Shakambari Jheel

When in Rajasthan, you should take some time out for visiting the famous Shakambari Jheel near Jaipur. This salt water lake is also known as Sambhar Lake, and is the largest inland salty lake in India. Surrounding this lake is the historical Sambhar Lake town. Shakambari Jheel receives water from a massive endorheic basin that extends more than 5000 square kilometer. The depth of the lake varies from 60 centimeter to 300 centimeter, making it the source of tons of clean salt. You will be awed by the dimensions of this huge lake that has a length of 35 kilometer and a width ranging between 3 and 11 kilometer. Don’t forget to take your camera and capture the magnificence of this natural wonder.

It’s a nice spot to chill out during vacation. From October to March is the perfect time to visit Sambhar Wildlife Sanctuary and the lake. Try to travel to Sambhar between June and September to avoid the monsoon season, when you won’t see much wildlife and can’t hope to see any salt production.

For those looking for a one-of-a-kind outdoor experience, Shakambari Salt Jheel offers the chance to take in the great expanse of the animal sanctuary and observe the magnificent Salt Lake scenery. In deep jheel, be wary of the mudd; you could get trapped, but the feelings are terrific.

Shakambari Jheel

Sambhar Salt Lake is India’s largest ephemeral salt lake, located west of Jaipur in Rajasthan’s east-central region. It is a valley in the Aravalli Range with an area of around 90 square miles (230 square kilometers). It is a land whose geography has changed the landscape of its history. The Mughal emperor Babar saw how rainwater running into the Sambhar lake in Rajasthan became salty due to capillary forces produced by evaporation pulling up salt from subsurface deposits centuries ago.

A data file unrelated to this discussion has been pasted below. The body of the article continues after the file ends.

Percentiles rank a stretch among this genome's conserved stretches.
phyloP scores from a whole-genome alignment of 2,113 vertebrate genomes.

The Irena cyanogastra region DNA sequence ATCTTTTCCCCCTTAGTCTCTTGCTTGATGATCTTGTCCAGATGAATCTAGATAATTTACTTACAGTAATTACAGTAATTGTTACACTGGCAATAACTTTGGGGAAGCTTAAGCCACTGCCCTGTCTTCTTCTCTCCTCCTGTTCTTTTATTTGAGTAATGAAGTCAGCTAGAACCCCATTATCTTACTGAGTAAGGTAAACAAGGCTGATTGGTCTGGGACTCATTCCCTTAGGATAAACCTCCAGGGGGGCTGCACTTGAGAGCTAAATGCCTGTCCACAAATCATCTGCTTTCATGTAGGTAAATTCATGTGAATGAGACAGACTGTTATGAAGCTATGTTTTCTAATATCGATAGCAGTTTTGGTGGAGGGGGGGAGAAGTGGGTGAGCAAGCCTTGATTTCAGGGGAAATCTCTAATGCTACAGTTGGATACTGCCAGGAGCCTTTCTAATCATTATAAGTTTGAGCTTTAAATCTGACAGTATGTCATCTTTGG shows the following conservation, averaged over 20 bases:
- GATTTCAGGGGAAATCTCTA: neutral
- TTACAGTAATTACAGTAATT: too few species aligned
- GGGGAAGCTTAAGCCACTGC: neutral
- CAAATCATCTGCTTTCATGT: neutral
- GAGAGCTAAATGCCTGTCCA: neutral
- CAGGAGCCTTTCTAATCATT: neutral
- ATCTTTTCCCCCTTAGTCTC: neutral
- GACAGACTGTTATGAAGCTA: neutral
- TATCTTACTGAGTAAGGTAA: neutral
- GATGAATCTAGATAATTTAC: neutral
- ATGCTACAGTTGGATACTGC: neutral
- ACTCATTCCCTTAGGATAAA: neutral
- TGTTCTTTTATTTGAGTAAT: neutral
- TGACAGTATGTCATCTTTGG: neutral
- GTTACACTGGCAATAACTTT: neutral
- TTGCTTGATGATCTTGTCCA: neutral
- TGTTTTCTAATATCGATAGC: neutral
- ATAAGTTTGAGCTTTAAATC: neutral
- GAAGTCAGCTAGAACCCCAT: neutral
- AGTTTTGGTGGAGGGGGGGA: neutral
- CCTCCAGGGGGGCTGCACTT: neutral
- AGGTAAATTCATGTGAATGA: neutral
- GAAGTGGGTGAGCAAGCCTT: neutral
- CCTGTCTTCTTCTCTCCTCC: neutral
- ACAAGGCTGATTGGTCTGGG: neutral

Shakambari Jheel famous facts

The Sambhar Salt Lake is India’s largest salty lake and the major source of salt in Rajasthan. It produces 196,000 tonnes of clean salt per year, accounting for about 9% of India’s total salt supply. It gets its name from Shakambhari Devi, the Chauhan clan’s Goddess, whose 2500-year-old shrine is 28 km far. Near the lake is a temple dedicated to Devayani with a pond. The water for the Shakambari Jheel flows from a massive endorheic basin that covers 5000 square kilometers.

How to reach Shakambari Jheel

The Jaipur airport, which is located in Sanganer, is 118 kilometers from Sambhar. The airport is well-connected to all major domestic and international airline routes in India. Many kinds of transportation, such as buses and taxis, can be used to get to the Shakambari Jheel from the airport. The nearest train stop is Sambhar Salt Lake station, which is also accessible to the Jaipur Railway Station. Sambhar is well connected to all adjacent towns by road.

Shakambari Jheel hotels

There are a number of hotels near the Shakambari Jheel where you can stay comfortably during your journey. Many travel site agents offer a diverse selection of hotels from which to choose. You can book hotels online at member prices, which might save you 10% or more.

Ramsar site Shakambari Jheel

Because the wetland is a vital wintering refuge for tens thousands of flamingos and other birds migrating from northern Asia, it is a Ramsar site. The Government of India and the Ramsar Bureau designated Sambhar Lake as a Ramsar Site in 1990, and the Bombay Natural History Society (BNHS) and BirdLife International classified it as an Important Bird Area (IBA) in 2004.

Shakambari Jheel Camping

The months of October to March are optimal for camping near Sambhar Lake. The monsoon season seems to last from June to September, and you won’t be able to view any salt production or see any wildlife during this time. As a result, it is recommended to visit at any time of year aside during the monsoon months.

Shakambari Salt Museum

The Salt Museum, located near the Circuit House, showcases samples of salt from all across India. The museum is housed in a British-built colonial platform. Over a century has passed since the museum was founded. In front of the museum is also a map of the ‘Sambhar Lake Water Sources,’ although it is in dire straits.

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